Rebels using social media in anti-govt campaign

Rebels using social media in anti-govt campaign

November 25, 2015

Kabul: Taliban, Hezb-i-Islami and the Islamic State (Daesh) and other militants extensively use social media as part of their broader information warfare against the Afghan government and its allies, says a new study.

The insurgent groups appear to emulate the Daesh in integrating social media in their information campaign strategies. The increase in online campaigns come with a growing rivalry between these groups after the emergence of Daesh in Afghanistan.

As demonstrated by the September 28 fall of Kunduz City, social media is extensively being used by the insurgents as an instrument of information warfare. Hours after the government forces retreated, the news and pictures of the Taliban instantly spread across social media networks.

According to Pajhwok, in a research-based report, the Afghan Institute for Strategic Studies (AISS) said Taliban members used Facebook by posting selfies with ordinary citizens and sharing videos of the fighters taking control of the city’s main institutions.

Social media platforms, particularly its features that facilitate instant messaging with imageries, played an important role in articulation of ideological views and political narratives, the ACSS pointed out.

One common belief is central to the narratives of the rebel groups: Afghanistan is an occupied country and its government is a puppet of foreign invaders or crusaders. Such narratives incite violence and subversion to overthrow the democratically elected government and expulsion of international troops.

According to the report, the groups combine these ideological positions with commentaries on popular frustration with the government, highlighting concerns over corruption and bad governance.

Many interviewees pointed to other forms of radical narratives and ideologies, notably extremist ethno-nationalist and secular views that also promote group hatred and intolerance through social media. Many pointed to a spike in radical ethno-nationalist viewpoints in tandem with political polarisation during the 2014 presidential election crisis.

The study says both militant and peaceful groups use special tactics, including anonymity and gender stereotypes, to reinforce their strategic narratives. For example, many individuals and sympathisers use the opportunity provided by the internet to create anonymous accounts which are used to share, support and spread the contents of the official accounts of various radical groups.

Some hymns, used as mobile phone ringtones in rural areas, the Taliban play on gender stereotypes as a tool of social communication campaigns. The hymns praise bravery and other manly characteristics for defense of the country and associate those refusing to join their ranks with women.

One group of respondents openly challenges messages from radical groups, but a second prefers to confront the views of real and personally identifiable social media users only. A third set of interviewees ignores radical content altogether.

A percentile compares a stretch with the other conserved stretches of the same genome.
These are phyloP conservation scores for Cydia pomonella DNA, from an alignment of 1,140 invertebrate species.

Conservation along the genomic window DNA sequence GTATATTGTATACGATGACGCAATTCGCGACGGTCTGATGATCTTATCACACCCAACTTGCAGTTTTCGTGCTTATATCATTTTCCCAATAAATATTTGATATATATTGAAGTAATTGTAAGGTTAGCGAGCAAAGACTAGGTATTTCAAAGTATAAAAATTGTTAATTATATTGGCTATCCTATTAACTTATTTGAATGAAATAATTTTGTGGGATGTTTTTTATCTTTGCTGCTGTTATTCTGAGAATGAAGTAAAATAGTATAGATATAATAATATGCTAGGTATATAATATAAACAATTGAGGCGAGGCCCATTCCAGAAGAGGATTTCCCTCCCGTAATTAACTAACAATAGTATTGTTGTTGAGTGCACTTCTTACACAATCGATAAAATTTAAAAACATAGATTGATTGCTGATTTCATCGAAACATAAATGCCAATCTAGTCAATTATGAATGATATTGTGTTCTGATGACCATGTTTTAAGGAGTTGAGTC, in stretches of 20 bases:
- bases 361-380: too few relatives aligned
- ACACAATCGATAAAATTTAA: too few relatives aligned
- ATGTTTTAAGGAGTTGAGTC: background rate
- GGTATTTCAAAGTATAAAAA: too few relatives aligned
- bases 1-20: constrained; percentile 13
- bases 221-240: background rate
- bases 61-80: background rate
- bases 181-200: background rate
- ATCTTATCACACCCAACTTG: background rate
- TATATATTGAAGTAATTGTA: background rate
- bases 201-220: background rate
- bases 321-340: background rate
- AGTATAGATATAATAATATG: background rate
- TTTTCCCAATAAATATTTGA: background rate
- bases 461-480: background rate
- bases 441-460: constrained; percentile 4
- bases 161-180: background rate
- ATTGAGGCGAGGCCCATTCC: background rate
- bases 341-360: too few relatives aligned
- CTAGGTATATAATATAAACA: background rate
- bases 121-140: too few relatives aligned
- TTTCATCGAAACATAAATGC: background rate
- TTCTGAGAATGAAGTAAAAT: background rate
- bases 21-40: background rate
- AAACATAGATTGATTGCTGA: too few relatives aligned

Yet, a fourth clutch of respondents countered radical messages by promoting moderate views on religion, as well as cohesion and tolerance among ethnic groups and religious sects by highlighting the dangers of extremism.

All this is happening in the absence of a systematic counter-radicalisation policy by the government. As individual and civil society initiatives aim to counter radical trends and promote more inclusive views, the rulers are yet to formulate a policy to check radicalization through social media.

The government was urged to:

1. Initiate broad consultations with relevant stakeholders, including Afghan civil society, and Islamic groups, religious leaders and educational institutions to formulate a counter-radicalisation approach.

2. Broaden the scope of the current discussion on regulation of social media by engaging with civil society, educational institutions, Islamic groups and media organisations. A future legal framework should strike a balance between regulation of social media and concerns about restrictions on the freedom of expression.

3. Review the current procedure for registration of all mobile phone SIM cards in order to make it easy for the relevant agencies to track down fake social media users disseminating radical narratives online.

4. Take immediate and coordinated initiatives to counter radical ethnic narratives and political polarisation that intensified during the 2014 presidential election crisis. This must include the two ruling coalition partners, civil society groups and the media.

The report also asked the international community to:

1. Support the government in formulating a counter-radicalisation policy by sharing the experiences of fragile and conflict states, and providing advice on the best approaches to counter radical narratives in social media.

2. Encourage future research on more specific aspects of radicalisation processes in social media in the context of Afghanistan. These researches should focus on both the impact of macro-level narratives spread by the main radical groups and micro-level processes of recruitment of individuals via social media, particularly young people.

3. Back civil society initiatives that aim to promote tolerance and coherence among the various religious and ethnic groups. More specifically, consider supporting initiatives that can act as a bridge between Islamic groups and secular civil society.